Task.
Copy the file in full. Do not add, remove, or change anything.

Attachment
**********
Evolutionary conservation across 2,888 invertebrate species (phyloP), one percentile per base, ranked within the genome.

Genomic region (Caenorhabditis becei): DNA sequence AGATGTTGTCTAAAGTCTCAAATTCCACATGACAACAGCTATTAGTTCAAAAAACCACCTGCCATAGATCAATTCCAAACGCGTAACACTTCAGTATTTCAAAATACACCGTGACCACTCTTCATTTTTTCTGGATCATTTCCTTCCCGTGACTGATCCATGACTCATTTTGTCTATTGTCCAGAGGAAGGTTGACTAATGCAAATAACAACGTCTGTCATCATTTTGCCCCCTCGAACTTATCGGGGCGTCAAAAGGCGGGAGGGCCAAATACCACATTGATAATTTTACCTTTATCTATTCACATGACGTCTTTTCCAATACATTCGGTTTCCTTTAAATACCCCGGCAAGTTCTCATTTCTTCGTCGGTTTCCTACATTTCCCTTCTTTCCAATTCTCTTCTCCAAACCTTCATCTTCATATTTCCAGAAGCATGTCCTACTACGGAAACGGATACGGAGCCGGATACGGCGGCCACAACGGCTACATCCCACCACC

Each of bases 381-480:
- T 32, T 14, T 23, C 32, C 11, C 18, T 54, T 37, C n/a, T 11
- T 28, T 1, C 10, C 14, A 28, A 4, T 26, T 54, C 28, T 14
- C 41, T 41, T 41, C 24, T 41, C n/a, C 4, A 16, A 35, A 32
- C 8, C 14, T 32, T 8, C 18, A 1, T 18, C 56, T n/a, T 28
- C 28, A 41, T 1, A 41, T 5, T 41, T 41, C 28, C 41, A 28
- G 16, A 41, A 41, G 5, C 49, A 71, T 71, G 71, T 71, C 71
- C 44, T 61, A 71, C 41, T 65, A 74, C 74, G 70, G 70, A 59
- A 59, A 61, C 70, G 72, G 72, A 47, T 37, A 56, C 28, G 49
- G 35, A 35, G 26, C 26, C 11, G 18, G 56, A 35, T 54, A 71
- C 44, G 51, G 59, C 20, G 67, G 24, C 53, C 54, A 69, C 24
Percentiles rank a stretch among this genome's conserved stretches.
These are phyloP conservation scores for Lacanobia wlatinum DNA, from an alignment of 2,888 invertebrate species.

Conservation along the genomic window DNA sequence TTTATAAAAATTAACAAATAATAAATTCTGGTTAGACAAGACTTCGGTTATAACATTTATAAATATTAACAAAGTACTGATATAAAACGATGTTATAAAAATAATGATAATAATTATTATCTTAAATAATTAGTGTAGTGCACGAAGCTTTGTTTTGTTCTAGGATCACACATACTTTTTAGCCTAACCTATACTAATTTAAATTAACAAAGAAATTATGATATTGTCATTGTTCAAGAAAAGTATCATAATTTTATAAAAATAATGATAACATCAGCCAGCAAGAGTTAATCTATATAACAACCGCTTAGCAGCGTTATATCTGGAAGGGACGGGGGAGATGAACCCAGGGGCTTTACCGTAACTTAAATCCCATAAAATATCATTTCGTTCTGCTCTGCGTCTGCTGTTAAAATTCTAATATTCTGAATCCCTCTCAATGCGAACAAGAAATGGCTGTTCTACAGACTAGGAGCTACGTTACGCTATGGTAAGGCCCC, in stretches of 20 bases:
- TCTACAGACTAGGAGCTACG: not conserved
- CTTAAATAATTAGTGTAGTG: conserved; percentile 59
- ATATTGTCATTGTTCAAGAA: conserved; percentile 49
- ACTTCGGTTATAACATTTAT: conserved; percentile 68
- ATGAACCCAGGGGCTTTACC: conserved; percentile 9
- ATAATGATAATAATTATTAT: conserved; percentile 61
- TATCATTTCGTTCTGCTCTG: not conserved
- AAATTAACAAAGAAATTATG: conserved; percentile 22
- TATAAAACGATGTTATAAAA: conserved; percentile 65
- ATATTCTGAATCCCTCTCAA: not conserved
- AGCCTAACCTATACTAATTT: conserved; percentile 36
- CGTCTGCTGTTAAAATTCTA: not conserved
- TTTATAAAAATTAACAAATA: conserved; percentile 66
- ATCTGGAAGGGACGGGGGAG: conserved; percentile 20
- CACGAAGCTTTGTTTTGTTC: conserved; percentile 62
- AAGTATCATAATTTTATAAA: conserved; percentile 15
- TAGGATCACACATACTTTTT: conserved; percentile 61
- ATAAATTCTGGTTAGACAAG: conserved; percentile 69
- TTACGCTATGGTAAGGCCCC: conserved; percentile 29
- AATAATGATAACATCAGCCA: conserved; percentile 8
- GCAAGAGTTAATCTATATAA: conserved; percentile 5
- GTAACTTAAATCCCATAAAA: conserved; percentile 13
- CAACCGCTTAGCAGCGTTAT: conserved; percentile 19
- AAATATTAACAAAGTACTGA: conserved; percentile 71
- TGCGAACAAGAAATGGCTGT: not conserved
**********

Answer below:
Evolutionary conservation across 2,888 invertebrate species (phyloP), one percentile per base, ranked within the genome.

Genomic region (Caenorhabditis becei): DNA sequence AGATGTTGTCTAAAGTCTCAAATTCCACATGACAACAGCTATTAGTTCAAAAAACCACCTGCCATAGATCAATTCCAAACGCGTAACACTTCAGTATTTCAAAATACACCGTGACCACTCTTCATTTTTTCTGGATCATTTCCTTCCCGTGACTGATCCATGACTCATTTTGTCTATTGTCCAGAGGAAGGTTGACTAATGCAAATAACAACGTCTGTCATCATTTTGCCCCCTCGAACTTATCGGGGCGTCAAAAGGCGGGAGGGCCAAATACCACATTGATAATTTTACCTTTATCTATTCACATGACGTCTTTTCCAATACATTCGGTTTCCTTTAAATACCCCGGCAAGTTCTCATTTCTTCGTCGGTTTCCTACATTTCCCTTCTTTCCAATTCTCTTCTCCAAACCTTCATCTTCATATTTCCAGAAGCATGTCCTACTACGGAAACGGATACGGAGCCGGATACGGCGGCCACAACGGCTACATCCCACCACC

Each of bases 381-480:
- T 32, T 14, T 23, C 32, C 11, C 18, T 54, T 37, C n/a, T 11
- T 28, T 1, C 10, C 14, A 28, A 4, T 26, T 54, C 28, T 14
- C 41, T 41, T 41, C 24, T 41, C n/a, C 4, A 16, A 35, A 32
- C 8, C 14, T 32, T 8, C 18, A 1, T 18, C 56, T n/a, T 28
- C 28, A 41, T 1, A 41, T 5, T 41, T 41, C 28, C 41, A 28
- G 16, A 41, A 41, G 5, C 49, A 71, T 71, G 71, T 71, C 71
- C 44, T 61, A 71, C 41, T 65, A 74, C 74, G 70, G 70, A 59
- A 59, A 61, C 70, G 72, G 72, A 47, T 37, A 56, C 28, G 49
- G 35, A 35, G 26, C 26, C 11, G 18, G 56, A 35, T 54, A 71
- C 44, G 51, G 59, C 20, G 67, G 24, C 53, C 54, A 69, C 24
Percentiles rank a stretch among this genome's conserved stretches.
These are phyloP conservation scores for Lacanobia wlatinum DNA, from an alignment of 2,888 invertebrate species.

Conservation along the genomic window DNA sequence TTTATAAAAATTAACAAATAATAAATTCTGGTTAGACAAGACTTCGGTTATAACATTTATAAATATTAACAAAGTACTGATATAAAACGATGTTATAAAAATAATGATAATAATTATTATCTTAAATAATTAGTGTAGTGCACGAAGCTTTGTTTTGTTCTAGGATCACACATACTTTTTAGCCTAACCTATACTAATTTAAATTAACAAAGAAATTATGATATTGTCATTGTTCAAGAAAAGTATCATAATTTTATAAAAATAATGATAACATCAGCCAGCAAGAGTTAATCTATATAACAACCGCTTAGCAGCGTTATATCTGGAAGGGACGGGGGAGATGAACCCAGGGGCTTTACCGTAACTTAAATCCCATAAAATATCATTTCGTTCTGCTCTGCGTCTGCTGTTAAAATTCTAATATTCTGAATCCCTCTCAATGCGAACAAGAAATGGCTGTTCTACAGACTAGGAGCTACGTTACGCTATGGTAAGGCCCC, in stretches of 20 bases:
- TCTACAGACTAGGAGCTACG: not conserved
- CTTAAATAATTAGTGTAGTG: conserved; percentile 59
- ATATTGTCATTGTTCAAGAA: conserved; percentile 49
- ACTTCGGTTATAACATTTAT: conserved; percentile 68
- ATGAACCCAGGGGCTTTACC: conserved; percentile 9
- ATAATGATAATAATTATTAT: conserved; percentile 61
- TATCATTTCGTTCTGCTCTG: not conserved
- AAATTAACAAAGAAATTATG: conserved; percentile 22
- TATAAAACGATGTTATAAAA: conserved; percentile 65
- ATATTCTGAATCCCTCTCAA: not conserved
- AGCCTAACCTATACTAATTT: conserved; percentile 36
- CGTCTGCTGTTAAAATTCTA: not conserved
- TTTATAAAAATTAACAAATA: conserved; percentile 66
- ATCTGGAAGGGACGGGGGAG: conserved; percentile 20
- CACGAAGCTTTGTTTTGTTC: conserved; percentile 62
- AAGTATCATAATTTTATAAA: conserved; percentile 15
- TAGGATCACACATACTTTTT: conserved; percentile 61
- ATAAATTCTGGTTAGACAAG: conserved; percentile 69
- TTACGCTATGGTAAGGCCCC: conserved; percentile 29
- AATAATGATAACATCAGCCA: conserved; percentile 8
- GCAAGAGTTAATCTATATAA: conserved; percentile 5
- GTAACTTAAATCCCATAAAA: conserved; percentile 13
- CAACCGCTTAGCAGCGTTAT: conserved; percentile 19
- AAATATTAACAAAGTACTGA: conserved; percentile 71
- TGCGAACAAGAAATGGCTGT: not conserved